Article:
National park designation ‘has not prevented environmental degradation’ in Brecon Beacons

Four former board members of the authority that oversees Brecon Beacons National Park (BBNPA) have criticised how it is run, alleging that local interests “trump” Wales-wide issues and have led to environmental degradation, reports say.

According to a document obtained by BBC Wales under freedom of information legislation, the Welsh government appointees said that the designation of the area as a national park “has not prevented stark indicators of environmental degradation”, and alleged that in discussions local interests "trump" Wales-wide issues as the BBNPA is dominated by councillors.

These insights were presented in a written document after the BBC made an FOI request that revealed two of the four former board members sharing insights in the document left following a decision by Welsh Government climate change minister Julie James this summer.

Former board member James Marsden was reappointed in April 2020, for a period of four years, however his post was terminated early this summer. Minutes from the meeting, where Marsden disputed the decision, showed that the working relationship between him and other members had broken down, according to the BBC. He is reported as saying he felt local council members did not want to see changes, and "resented him shining a light on difficult issues from an evidence perspective".

The decision follows two critical Audit Wales reports. In 2021, auditors found "Weaknesses in leadership and governance" hampered work designed to improve the park's environment. In March 2022 a new report found some officers at the park “frequently feel overwhelmed by queries and challenges from some members".

"Several [officers] also noted that they were fearful of engaging with these members and dreaded attending committees or working groups," it said, but did not specify who was responsible for this behaviour.

The report also highlighted that there were board members who “perceive officers to be collectively and deliberately working against them” and although the auditor found no evidence of this, it did highlight that decision making was “increasingly becoming protracted” with reports often delayed which it suggested “may be helping to shape this perception”.

Climate minister Julie James also chose not to renew ex-Woodland Trust chief Sue Holden’s term as board member. Board members Chris Coppock and Liz Davies quit earlier in the year.

According to BBC Wales sources, the former members were described as “champions” for certain key subjects, such as climate change and sustainable development and “outspoken” on those issues “and some found that uncomfortable - some local authority members, and some officers”.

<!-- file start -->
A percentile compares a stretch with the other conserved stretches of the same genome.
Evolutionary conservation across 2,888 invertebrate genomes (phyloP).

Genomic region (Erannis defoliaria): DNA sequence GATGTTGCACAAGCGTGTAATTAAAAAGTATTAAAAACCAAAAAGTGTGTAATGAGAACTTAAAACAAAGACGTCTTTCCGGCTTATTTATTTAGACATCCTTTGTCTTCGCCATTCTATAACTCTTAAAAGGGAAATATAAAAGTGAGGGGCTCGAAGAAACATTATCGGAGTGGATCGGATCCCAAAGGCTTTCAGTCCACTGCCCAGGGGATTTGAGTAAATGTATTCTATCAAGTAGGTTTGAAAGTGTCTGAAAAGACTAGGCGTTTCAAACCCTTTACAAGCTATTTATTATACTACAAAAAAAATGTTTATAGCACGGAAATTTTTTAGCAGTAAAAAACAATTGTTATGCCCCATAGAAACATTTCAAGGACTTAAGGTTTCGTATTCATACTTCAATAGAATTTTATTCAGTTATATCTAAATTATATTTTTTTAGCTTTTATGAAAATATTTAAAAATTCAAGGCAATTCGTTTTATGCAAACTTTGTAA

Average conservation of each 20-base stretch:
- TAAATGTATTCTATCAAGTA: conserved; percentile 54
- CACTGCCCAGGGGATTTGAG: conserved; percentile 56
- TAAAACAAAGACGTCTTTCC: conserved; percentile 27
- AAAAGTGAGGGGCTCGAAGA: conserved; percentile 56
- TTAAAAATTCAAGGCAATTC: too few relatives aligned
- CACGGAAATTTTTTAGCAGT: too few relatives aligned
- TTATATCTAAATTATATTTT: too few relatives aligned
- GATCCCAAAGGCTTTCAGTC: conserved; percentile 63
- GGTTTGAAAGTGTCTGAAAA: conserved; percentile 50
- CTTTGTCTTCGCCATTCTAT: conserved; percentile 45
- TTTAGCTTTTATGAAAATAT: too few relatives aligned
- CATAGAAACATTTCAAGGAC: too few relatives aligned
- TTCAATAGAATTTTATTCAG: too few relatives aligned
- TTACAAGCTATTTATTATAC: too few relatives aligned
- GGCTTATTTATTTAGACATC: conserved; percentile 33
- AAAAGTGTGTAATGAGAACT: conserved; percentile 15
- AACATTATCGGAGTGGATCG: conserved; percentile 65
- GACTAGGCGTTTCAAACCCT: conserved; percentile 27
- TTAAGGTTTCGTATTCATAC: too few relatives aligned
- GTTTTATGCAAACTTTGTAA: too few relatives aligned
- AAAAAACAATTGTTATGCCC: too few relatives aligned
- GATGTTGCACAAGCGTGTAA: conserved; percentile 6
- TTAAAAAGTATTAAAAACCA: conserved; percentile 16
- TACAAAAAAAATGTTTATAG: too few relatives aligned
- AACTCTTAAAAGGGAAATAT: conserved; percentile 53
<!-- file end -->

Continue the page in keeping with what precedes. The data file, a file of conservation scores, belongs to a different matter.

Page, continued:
The four former NNBA board members collectively wrote in the document seen by BBC Wales, that the Beacons is in “no better condition than wider landscapes across the UK”. The group cited 2020 figures showing 35% of its sites of special scientific interest and 56% of special areas of conservation are in an “unfavourable” condition, and that 88% of the river Usk and 67% of the river Wye fail to meet phosphate levels.

These high phosphate levels saw Natural Resources Wales tightening its nutrient levels for the area in 2020, particularly the Wye, with all new developments impacting the special area of conservation (SAC) only be supported if developers can demonstrate phosphate neutrality.

The members said that without a change to board make-up, which has a majority of council nominees over ministerial appointees, “local vested interests will always trump the national interest”, and accused councillors of resisting “policies which propose changes in land management practices consistent with the core purposes and duty of a national protected landscape”.

These tensions are by no means new. The BBC reported in May that BBNPA was experiencing “significant governance problems”, with staff at the beacons and working under “intolerable pressure”.

In April, ENDS reported on a paper by the British Ecological Society (BES) that called for major reform in national parks, revealing that protected areas only have “negligible” benefits to wildlife. At the time, Dr Paul Sinnadurai of the Brecon Beacons National Park Authority and Cardiff University who authored the report, said that protected areas have “suffered from not having enough resources and having to make too many compromises”. This has left them in a position where they are not doing enough to support nature, he added.

A Welsh Government spokesperson told ENDS: “Tackling the nature emergency, including within our National Parks, is a key priority for us.

“Just this week, we published ambitious plans on how we will achieve this and these included recommendations that our National Parks play a greater role in this vital work.

“In addition to providing direct assistance to Brecon Beacons National Park Authority address issues raised in the Audit Wales report on governance at the authority, we are actively seeking to improve governance across all our National Parks including through the sponsorship of a new strategic post focused on inclusion, diversity and governance matters.”

The Welsh Government report published this week referenced takes a “deep dive” into biodiversity, the findings prompting the Welsh Government this week to triple peatland restoration targets in the nation and establish an independent expert working group which will monitor Wales’ progress. A key recommendation of the report was to unlock the potential of designated landscapes such as National Parks so they deliver more for nature.